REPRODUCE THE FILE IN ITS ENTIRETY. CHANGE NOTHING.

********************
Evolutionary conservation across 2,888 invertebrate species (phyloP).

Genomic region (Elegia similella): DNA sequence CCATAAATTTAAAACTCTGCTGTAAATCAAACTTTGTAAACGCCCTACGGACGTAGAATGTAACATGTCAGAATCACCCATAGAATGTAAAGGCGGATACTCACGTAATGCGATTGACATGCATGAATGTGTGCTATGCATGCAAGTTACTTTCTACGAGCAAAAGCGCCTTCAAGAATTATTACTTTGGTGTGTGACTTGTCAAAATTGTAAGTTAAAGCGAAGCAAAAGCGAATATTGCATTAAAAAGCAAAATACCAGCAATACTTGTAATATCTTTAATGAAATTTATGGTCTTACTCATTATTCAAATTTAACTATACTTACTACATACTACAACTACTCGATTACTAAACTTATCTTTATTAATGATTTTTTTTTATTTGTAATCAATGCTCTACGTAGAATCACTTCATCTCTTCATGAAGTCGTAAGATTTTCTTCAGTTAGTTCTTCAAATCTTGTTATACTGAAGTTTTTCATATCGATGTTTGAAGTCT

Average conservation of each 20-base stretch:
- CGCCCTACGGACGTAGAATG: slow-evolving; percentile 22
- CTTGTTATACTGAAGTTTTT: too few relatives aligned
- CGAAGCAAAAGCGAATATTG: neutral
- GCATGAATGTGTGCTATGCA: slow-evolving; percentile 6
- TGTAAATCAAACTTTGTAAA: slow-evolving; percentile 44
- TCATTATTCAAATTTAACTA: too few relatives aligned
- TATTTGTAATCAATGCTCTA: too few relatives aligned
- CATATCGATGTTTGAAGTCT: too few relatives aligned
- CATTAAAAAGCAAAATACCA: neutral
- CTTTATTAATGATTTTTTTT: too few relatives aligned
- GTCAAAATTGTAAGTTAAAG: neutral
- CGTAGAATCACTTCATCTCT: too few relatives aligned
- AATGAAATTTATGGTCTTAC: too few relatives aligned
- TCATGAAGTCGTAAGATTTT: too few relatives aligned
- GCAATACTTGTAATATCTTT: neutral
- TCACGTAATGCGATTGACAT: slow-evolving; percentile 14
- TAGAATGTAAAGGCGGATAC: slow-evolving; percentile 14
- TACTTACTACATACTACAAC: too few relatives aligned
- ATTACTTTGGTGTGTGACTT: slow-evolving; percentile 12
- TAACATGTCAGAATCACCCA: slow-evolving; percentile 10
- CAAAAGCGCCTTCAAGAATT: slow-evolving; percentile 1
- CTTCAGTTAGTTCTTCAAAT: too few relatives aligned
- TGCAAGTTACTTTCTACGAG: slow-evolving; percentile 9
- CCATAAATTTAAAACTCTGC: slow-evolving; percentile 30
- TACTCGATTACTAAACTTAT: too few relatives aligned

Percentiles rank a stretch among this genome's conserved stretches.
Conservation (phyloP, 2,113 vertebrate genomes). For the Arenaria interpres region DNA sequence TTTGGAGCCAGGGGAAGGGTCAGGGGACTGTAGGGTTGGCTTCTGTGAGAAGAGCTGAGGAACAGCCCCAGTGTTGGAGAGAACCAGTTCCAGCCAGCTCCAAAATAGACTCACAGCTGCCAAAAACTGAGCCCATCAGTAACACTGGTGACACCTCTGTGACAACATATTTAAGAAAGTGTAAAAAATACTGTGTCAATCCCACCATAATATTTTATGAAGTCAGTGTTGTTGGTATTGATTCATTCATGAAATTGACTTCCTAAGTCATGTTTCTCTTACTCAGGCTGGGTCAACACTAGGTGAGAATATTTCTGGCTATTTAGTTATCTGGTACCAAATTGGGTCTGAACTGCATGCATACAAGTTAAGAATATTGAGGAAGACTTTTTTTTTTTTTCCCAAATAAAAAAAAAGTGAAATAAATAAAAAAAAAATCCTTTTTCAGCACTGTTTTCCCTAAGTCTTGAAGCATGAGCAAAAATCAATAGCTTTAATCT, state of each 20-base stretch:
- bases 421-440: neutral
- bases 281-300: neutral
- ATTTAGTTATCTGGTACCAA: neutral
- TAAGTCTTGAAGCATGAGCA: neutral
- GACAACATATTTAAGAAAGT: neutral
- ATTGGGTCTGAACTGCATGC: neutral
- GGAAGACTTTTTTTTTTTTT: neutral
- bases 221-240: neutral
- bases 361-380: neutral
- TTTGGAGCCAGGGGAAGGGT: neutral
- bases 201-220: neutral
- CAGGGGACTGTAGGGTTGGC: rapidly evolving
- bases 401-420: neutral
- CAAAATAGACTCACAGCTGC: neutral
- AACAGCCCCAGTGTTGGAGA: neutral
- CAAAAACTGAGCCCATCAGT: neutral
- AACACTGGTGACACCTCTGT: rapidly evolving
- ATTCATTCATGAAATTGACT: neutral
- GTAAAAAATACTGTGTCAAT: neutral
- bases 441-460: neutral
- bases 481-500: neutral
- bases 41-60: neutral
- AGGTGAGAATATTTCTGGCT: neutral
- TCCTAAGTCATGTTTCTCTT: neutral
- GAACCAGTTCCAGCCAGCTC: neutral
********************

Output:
Evolutionary conservation across 2,888 invertebrate species (phyloP).

Genomic region (Elegia similella): DNA sequence CCATAAATTTAAAACTCTGCTGTAAATCAAACTTTGTAAACGCCCTACGGACGTAGAATGTAACATGTCAGAATCACCCATAGAATGTAAAGGCGGATACTCACGTAATGCGATTGACATGCATGAATGTGTGCTATGCATGCAAGTTACTTTCTACGAGCAAAAGCGCCTTCAAGAATTATTACTTTGGTGTGTGACTTGTCAAAATTGTAAGTTAAAGCGAAGCAAAAGCGAATATTGCATTAAAAAGCAAAATACCAGCAATACTTGTAATATCTTTAATGAAATTTATGGTCTTACTCATTATTCAAATTTAACTATACTTACTACATACTACAACTACTCGATTACTAAACTTATCTTTATTAATGATTTTTTTTTATTTGTAATCAATGCTCTACGTAGAATCACTTCATCTCTTCATGAAGTCGTAAGATTTTCTTCAGTTAGTTCTTCAAATCTTGTTATACTGAAGTTTTTCATATCGATGTTTGAAGTCT

Average conservation of each 20-base stretch:
- CGCCCTACGGACGTAGAATG: slow-evolving; percentile 22
- CTTGTTATACTGAAGTTTTT: too few relatives aligned
- CGAAGCAAAAGCGAATATTG: neutral
- GCATGAATGTGTGCTATGCA: slow-evolving; percentile 6
- TGTAAATCAAACTTTGTAAA: slow-evolving; percentile 44
- TCATTATTCAAATTTAACTA: too few relatives aligned
- TATTTGTAATCAATGCTCTA: too few relatives aligned
- CATATCGATGTTTGAAGTCT: too few relatives aligned
- CATTAAAAAGCAAAATACCA: neutral
- CTTTATTAATGATTTTTTTT: too few relatives aligned
- GTCAAAATTGTAAGTTAAAG: neutral
- CGTAGAATCACTTCATCTCT: too few relatives aligned
- AATGAAATTTATGGTCTTAC: too few relatives aligned
- TCATGAAGTCGTAAGATTTT: too few relatives aligned
- GCAATACTTGTAATATCTTT: neutral
- TCACGTAATGCGATTGACAT: slow-evolving; percentile 14
- TAGAATGTAAAGGCGGATAC: slow-evolving; percentile 14
- TACTTACTACATACTACAAC: too few relatives aligned
- ATTACTTTGGTGTGTGACTT: slow-evolving; percentile 12
- TAACATGTCAGAATCACCCA: slow-evolving; percentile 10
- CAAAAGCGCCTTCAAGAATT: slow-evolving; percentile 1
- CTTCAGTTAGTTCTTCAAAT: too few relatives aligned
- TGCAAGTTACTTTCTACGAG: slow-evolving; percentile 9
- CCATAAATTTAAAACTCTGC: slow-evolving; percentile 30
- TACTCGATTACTAAACTTAT: too few relatives aligned

Percentiles rank a stretch among this genome's conserved stretches.
Conservation (phyloP, 2,113 vertebrate genomes). For the Arenaria interpres region DNA sequence TTTGGAGCCAGGGGAAGGGTCAGGGGACTGTAGGGTTGGCTTCTGTGAGAAGAGCTGAGGAACAGCCCCAGTGTTGGAGAGAACCAGTTCCAGCCAGCTCCAAAATAGACTCACAGCTGCCAAAAACTGAGCCCATCAGTAACACTGGTGACACCTCTGTGACAACATATTTAAGAAAGTGTAAAAAATACTGTGTCAATCCCACCATAATATTTTATGAAGTCAGTGTTGTTGGTATTGATTCATTCATGAAATTGACTTCCTAAGTCATGTTTCTCTTACTCAGGCTGGGTCAACACTAGGTGAGAATATTTCTGGCTATTTAGTTATCTGGTACCAAATTGGGTCTGAACTGCATGCATACAAGTTAAGAATATTGAGGAAGACTTTTTTTTTTTTTCCCAAATAAAAAAAAAGTGAAATAAATAAAAAAAAAATCCTTTTTCAGCACTGTTTTCCCTAAGTCTTGAAGCATGAGCAAAAATCAATAGCTTTAATCT, state of each 20-base stretch:
- bases 421-440: neutral
- bases 281-300: neutral
- ATTTAGTTATCTGGTACCAA: neutral
- TAAGTCTTGAAGCATGAGCA: neutral
- GACAACATATTTAAGAAAGT: neutral
- ATTGGGTCTGAACTGCATGC: neutral
- GGAAGACTTTTTTTTTTTTT: neutral
- bases 221-240: neutral
- bases 361-380: neutral
- TTTGGAGCCAGGGGAAGGGT: neutral
- bases 201-220: neutral
- CAGGGGACTGTAGGGTTGGC: rapidly evolving
- bases 401-420: neutral
- CAAAATAGACTCACAGCTGC: neutral
- AACAGCCCCAGTGTTGGAGA: neutral
- CAAAAACTGAGCCCATCAGT: neutral
- AACACTGGTGACACCTCTGT: rapidly evolving
- ATTCATTCATGAAATTGACT: neutral
- GTAAAAAATACTGTGTCAAT: neutral
- bases 441-460: neutral
- bases 481-500: neutral
- bases 41-60: neutral
- AGGTGAGAATATTTCTGGCT: neutral
- TCCTAAGTCATGTTTCTCTT: neutral
- GAACCAGTTCCAGCCAGCTC: neutral